A nice day out – London Investor Show 2014

London Investor Show

In the age of gigabit internet and the ubiquitous webinar, you could be forgiven for wondering who still turns up for the traditional exhibition-hall conference. Well, last week I did – along with a reported two thousand others – when I attended the annual London Investor Show at Olympia.

I came up with half a dozen reasons why it was worth my time:

  • for the retired – and those who work from home like me – it’s a day out in the real world
  • summer is officially over, and so for a few months indoor activities trump boozing on some lawn
  • a have a friend who likes to attend finance shows, so it was a social and not a solo trip
  • I live in London so the journey wasn’t too bad (despite the traditional rail replacement bus service) or too expensive
  • I was given free entry to the fair, along with free access to the six lectures in the main auditorium ((this is a nominal saving of £175, but I’m not certain how many attendees actually handed over their cash))
  • I can write about it for this blog

If you can’t tick three or four of those boxes you might not think it was worth yours. I didn’t personally expect to learn too much, though I often find that a live show can renew your enthusiasm for investment as well as keep you in touch with the latest developments.

For those unfamiliar with the UK investment scene it could be a fairly efficient way to gain an overview, though it might be a unrepresentative one (see my thoughts on what was available below); and there will also always be those who feel the need to kick the tyres on a product before diving in.

In practice, the audience at the show – which felt more like five or six hundred than a couple of thousand to me – were mostly white, mostly middle-aged and mostly male. There was a significant minority of Asian men, a couple of female speakers and a few more women working the stands.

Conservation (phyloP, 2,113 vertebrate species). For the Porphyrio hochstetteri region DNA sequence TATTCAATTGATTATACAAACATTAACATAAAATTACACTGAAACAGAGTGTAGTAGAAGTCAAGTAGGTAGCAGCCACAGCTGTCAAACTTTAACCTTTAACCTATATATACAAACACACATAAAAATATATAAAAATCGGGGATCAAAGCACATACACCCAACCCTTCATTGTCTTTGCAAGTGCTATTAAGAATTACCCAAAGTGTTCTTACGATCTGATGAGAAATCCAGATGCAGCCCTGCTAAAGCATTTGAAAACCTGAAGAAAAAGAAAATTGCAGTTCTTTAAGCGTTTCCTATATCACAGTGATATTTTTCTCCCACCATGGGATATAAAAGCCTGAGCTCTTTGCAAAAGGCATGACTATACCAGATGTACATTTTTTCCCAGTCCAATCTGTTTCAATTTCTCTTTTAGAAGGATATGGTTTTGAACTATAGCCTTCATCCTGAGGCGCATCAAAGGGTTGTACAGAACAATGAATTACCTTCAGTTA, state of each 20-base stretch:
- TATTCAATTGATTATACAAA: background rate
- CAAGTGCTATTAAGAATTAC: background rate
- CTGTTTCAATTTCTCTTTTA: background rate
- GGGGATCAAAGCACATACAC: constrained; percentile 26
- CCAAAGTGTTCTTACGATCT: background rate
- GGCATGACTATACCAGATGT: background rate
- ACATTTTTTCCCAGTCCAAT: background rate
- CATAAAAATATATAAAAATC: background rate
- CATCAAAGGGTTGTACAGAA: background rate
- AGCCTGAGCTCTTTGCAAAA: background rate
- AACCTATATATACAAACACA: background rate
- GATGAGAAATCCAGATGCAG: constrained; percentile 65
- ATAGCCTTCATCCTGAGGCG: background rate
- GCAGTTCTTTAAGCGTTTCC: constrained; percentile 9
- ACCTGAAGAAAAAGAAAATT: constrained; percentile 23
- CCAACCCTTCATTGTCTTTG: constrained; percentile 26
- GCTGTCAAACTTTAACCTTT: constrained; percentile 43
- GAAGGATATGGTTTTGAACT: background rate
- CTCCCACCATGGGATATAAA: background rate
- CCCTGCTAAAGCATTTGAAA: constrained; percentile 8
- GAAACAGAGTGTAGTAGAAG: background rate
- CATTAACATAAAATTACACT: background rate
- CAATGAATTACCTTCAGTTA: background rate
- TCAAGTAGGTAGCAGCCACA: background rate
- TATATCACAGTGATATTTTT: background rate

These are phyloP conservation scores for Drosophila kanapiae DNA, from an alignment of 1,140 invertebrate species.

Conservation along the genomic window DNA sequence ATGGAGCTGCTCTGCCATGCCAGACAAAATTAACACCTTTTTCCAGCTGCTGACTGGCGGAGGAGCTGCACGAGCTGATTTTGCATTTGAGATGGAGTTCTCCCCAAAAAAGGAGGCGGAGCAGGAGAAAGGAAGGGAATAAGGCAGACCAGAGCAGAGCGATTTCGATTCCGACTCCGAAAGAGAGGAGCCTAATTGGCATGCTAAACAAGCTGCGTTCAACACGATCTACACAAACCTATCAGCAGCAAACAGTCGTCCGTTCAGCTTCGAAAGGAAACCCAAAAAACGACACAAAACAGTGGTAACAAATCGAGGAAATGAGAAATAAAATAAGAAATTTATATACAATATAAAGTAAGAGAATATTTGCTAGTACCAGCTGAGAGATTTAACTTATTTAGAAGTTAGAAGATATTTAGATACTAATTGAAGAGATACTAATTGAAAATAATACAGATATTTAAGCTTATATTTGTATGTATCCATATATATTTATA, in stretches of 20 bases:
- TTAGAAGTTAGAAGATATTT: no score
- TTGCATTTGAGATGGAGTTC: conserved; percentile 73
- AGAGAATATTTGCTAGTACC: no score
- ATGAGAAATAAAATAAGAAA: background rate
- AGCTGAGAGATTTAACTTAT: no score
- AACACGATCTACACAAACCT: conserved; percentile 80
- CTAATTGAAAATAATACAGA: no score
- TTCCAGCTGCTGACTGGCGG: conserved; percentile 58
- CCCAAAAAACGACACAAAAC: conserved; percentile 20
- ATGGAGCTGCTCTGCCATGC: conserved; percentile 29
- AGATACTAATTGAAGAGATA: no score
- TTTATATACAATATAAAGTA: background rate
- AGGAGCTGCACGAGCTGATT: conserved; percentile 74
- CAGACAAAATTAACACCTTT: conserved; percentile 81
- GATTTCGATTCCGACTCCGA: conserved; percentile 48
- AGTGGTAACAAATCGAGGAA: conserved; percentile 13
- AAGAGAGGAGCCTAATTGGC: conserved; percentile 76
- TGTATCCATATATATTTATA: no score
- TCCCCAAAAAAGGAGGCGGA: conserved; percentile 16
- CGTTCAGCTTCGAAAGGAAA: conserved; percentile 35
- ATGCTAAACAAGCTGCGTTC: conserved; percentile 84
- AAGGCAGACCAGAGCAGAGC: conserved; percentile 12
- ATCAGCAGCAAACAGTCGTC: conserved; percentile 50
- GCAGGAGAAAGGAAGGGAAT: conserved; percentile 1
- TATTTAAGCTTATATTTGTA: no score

The speakers and services on offer fall into six boxes, though some span more than one category:

  1. characters – industry veterans / “gurus” with a media profile,  there to sell themselves but often also their own product (Alpesh Patel, Nicola Horlick, Rodney Hobson et al). The main auditorium speeches were over-represented in this category.
  2. information providers – ShareScope, Bloomberg, Newsweek, Investors Chronicle, Stockopedia
  3. brokers / spread-betting platforms – eg. IG
  4. training courses – usually in trading or technical analysis
  5. mainstream productsETFs, ETPs, the SG listed products
  6. alternative and niche products – peer-to-peer, crowdfunding, wind and solar energy, wine, BitCoin etc.

Obviously one man’s mainstream is another man’s niche, but I make the distinction in terms of liquidity, costs and tax-status. Products listed on a UK exchange that I can place in my SIPP or ISA and can sell tomorrow at a reasonable cost are a different animal to those listed abroad, on a proprietary website in cyberspace, or nowhere at all. Fat fees for intermediaries and ineligibility for UK-tax shelters both spell niche to me.

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2 Responses

  1. March 13, 2015

    […] first presentation in the main auditorium at the London Investor Show was by Edward Page-Croft from Stockopedia, a company which sells subscriptions to a stock-screening […]

  2. May 18, 2015

    […] up was Sandy Jadeja, who we’ve met previously at the London Investor Show back in October. At that show he gave a fast-paced and somewhat confusing talk about technical […]

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A nice day out – London Investor Show 2014

by Mike Rawson time to read: 6 min